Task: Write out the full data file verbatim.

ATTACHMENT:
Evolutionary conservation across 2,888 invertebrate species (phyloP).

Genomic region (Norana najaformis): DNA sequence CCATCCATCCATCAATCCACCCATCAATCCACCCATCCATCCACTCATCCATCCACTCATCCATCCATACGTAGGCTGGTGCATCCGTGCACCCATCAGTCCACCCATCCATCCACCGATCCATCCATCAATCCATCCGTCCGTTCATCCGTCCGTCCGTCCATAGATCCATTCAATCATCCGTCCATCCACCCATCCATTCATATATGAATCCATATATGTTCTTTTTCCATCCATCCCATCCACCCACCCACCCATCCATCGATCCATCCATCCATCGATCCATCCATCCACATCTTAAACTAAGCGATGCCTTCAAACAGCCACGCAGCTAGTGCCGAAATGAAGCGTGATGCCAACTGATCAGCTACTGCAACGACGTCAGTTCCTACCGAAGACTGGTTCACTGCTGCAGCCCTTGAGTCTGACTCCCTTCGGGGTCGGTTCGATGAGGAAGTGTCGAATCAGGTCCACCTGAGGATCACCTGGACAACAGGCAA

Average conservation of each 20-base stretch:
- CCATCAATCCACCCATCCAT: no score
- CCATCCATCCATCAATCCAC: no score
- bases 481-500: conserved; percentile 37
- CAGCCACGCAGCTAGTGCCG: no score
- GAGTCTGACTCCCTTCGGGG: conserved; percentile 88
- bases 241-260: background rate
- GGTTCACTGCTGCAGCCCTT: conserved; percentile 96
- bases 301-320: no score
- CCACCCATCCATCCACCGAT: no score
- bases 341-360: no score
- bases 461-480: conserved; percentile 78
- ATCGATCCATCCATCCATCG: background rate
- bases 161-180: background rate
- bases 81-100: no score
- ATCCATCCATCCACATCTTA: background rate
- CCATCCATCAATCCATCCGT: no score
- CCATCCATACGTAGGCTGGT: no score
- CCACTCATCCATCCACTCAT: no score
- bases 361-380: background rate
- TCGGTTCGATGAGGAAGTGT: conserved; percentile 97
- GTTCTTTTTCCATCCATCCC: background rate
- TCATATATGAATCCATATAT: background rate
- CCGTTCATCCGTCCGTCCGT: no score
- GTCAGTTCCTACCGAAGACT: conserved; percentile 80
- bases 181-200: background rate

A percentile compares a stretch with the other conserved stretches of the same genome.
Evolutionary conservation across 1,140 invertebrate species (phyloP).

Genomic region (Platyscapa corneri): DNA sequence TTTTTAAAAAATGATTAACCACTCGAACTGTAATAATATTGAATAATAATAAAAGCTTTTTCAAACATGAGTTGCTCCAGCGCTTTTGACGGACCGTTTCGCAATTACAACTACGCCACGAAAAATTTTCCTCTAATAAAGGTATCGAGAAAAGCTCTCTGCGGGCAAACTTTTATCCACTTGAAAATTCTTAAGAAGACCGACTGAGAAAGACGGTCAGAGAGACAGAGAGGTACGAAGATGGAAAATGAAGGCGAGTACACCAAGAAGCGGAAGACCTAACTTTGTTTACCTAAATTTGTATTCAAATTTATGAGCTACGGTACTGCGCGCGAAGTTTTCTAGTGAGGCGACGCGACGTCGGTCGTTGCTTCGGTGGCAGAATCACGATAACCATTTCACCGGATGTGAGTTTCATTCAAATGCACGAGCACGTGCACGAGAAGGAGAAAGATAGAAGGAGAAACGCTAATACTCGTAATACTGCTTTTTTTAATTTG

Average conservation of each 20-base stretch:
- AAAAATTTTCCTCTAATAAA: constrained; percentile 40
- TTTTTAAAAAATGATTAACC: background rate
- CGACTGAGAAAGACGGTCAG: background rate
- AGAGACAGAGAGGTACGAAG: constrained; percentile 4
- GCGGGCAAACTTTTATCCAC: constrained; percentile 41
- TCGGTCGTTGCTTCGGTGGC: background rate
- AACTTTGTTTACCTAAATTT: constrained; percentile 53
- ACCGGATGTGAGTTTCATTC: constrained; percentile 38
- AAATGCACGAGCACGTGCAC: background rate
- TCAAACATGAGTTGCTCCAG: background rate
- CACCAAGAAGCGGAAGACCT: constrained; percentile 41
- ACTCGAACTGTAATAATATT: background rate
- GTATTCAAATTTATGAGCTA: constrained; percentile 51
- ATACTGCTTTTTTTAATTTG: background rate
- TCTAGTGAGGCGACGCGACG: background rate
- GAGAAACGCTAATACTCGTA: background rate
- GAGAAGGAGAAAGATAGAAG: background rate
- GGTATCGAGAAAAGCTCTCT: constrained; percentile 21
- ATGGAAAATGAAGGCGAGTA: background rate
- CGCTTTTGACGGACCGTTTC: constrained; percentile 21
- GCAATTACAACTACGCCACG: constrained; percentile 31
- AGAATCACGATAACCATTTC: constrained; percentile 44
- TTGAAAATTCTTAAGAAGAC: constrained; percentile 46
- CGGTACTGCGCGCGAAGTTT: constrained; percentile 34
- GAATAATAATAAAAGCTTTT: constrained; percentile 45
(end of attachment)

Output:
Evolutionary conservation across 2,888 invertebrate species (phyloP).

Genomic region (Norana najaformis): DNA sequence CCATCCATCCATCAATCCACCCATCAATCCACCCATCCATCCACTCATCCATCCACTCATCCATCCATACGTAGGCTGGTGCATCCGTGCACCCATCAGTCCACCCATCCATCCACCGATCCATCCATCAATCCATCCGTCCGTTCATCCGTCCGTCCGTCCATAGATCCATTCAATCATCCGTCCATCCACCCATCCATTCATATATGAATCCATATATGTTCTTTTTCCATCCATCCCATCCACCCACCCACCCATCCATCGATCCATCCATCCATCGATCCATCCATCCACATCTTAAACTAAGCGATGCCTTCAAACAGCCACGCAGCTAGTGCCGAAATGAAGCGTGATGCCAACTGATCAGCTACTGCAACGACGTCAGTTCCTACCGAAGACTGGTTCACTGCTGCAGCCCTTGAGTCTGACTCCCTTCGGGGTCGGTTCGATGAGGAAGTGTCGAATCAGGTCCACCTGAGGATCACCTGGACAACAGGCAA

Average conservation of each 20-base stretch:
- CCATCAATCCACCCATCCAT: no score
- CCATCCATCCATCAATCCAC: no score
- bases 481-500: conserved; percentile 37
- CAGCCACGCAGCTAGTGCCG: no score
- GAGTCTGACTCCCTTCGGGG: conserved; percentile 88
- bases 241-260: background rate
- GGTTCACTGCTGCAGCCCTT: conserved; percentile 96
- bases 301-320: no score
- CCACCCATCCATCCACCGAT: no score
- bases 341-360: no score
- bases 461-480: conserved; percentile 78
- ATCGATCCATCCATCCATCG: background rate
- bases 161-180: background rate
- bases 81-100: no score
- ATCCATCCATCCACATCTTA: background rate
- CCATCCATCAATCCATCCGT: no score
- CCATCCATACGTAGGCTGGT: no score
- CCACTCATCCATCCACTCAT: no score
- bases 361-380: background rate
- TCGGTTCGATGAGGAAGTGT: conserved; percentile 97
- GTTCTTTTTCCATCCATCCC: background rate
- TCATATATGAATCCATATAT: background rate
- CCGTTCATCCGTCCGTCCGT: no score
- GTCAGTTCCTACCGAAGACT: conserved; percentile 80
- bases 181-200: background rate

A percentile compares a stretch with the other conserved stretches of the same genome.
Evolutionary conservation across 1,140 invertebrate species (phyloP).

Genomic region (Platyscapa corneri): DNA sequence TTTTTAAAAAATGATTAACCACTCGAACTGTAATAATATTGAATAATAATAAAAGCTTTTTCAAACATGAGTTGCTCCAGCGCTTTTGACGGACCGTTTCGCAATTACAACTACGCCACGAAAAATTTTCCTCTAATAAAGGTATCGAGAAAAGCTCTCTGCGGGCAAACTTTTATCCACTTGAAAATTCTTAAGAAGACCGACTGAGAAAGACGGTCAGAGAGACAGAGAGGTACGAAGATGGAAAATGAAGGCGAGTACACCAAGAAGCGGAAGACCTAACTTTGTTTACCTAAATTTGTATTCAAATTTATGAGCTACGGTACTGCGCGCGAAGTTTTCTAGTGAGGCGACGCGACGTCGGTCGTTGCTTCGGTGGCAGAATCACGATAACCATTTCACCGGATGTGAGTTTCATTCAAATGCACGAGCACGTGCACGAGAAGGAGAAAGATAGAAGGAGAAACGCTAATACTCGTAATACTGCTTTTTTTAATTTG

Average conservation of each 20-base stretch:
- AAAAATTTTCCTCTAATAAA: constrained; percentile 40
- TTTTTAAAAAATGATTAACC: background rate
- CGACTGAGAAAGACGGTCAG: background rate
- AGAGACAGAGAGGTACGAAG: constrained; percentile 4
- GCGGGCAAACTTTTATCCAC: constrained; percentile 41
- TCGGTCGTTGCTTCGGTGGC: background rate
- AACTTTGTTTACCTAAATTT: constrained; percentile 53
- ACCGGATGTGAGTTTCATTC: constrained; percentile 38
- AAATGCACGAGCACGTGCAC: background rate
- TCAAACATGAGTTGCTCCAG: background rate
- CACCAAGAAGCGGAAGACCT: constrained; percentile 41
- ACTCGAACTGTAATAATATT: background rate
- GTATTCAAATTTATGAGCTA: constrained; percentile 51
- ATACTGCTTTTTTTAATTTG: background rate
- TCTAGTGAGGCGACGCGACG: background rate
- GAGAAACGCTAATACTCGTA: background rate
- GAGAAGGAGAAAGATAGAAG: background rate
- GGTATCGAGAAAAGCTCTCT: constrained; percentile 21
- ATGGAAAATGAAGGCGAGTA: background rate
- CGCTTTTGACGGACCGTTTC: constrained; percentile 21
- GCAATTACAACTACGCCACG: constrained; percentile 31
- AGAATCACGATAACCATTTC: constrained; percentile 44
- TTGAAAATTCTTAAGAAGAC: constrained; percentile 46
- CGGTACTGCGCGCGAAGTTT: constrained; percentile 34
- GAATAATAATAAAAGCTTTT: constrained; percentile 45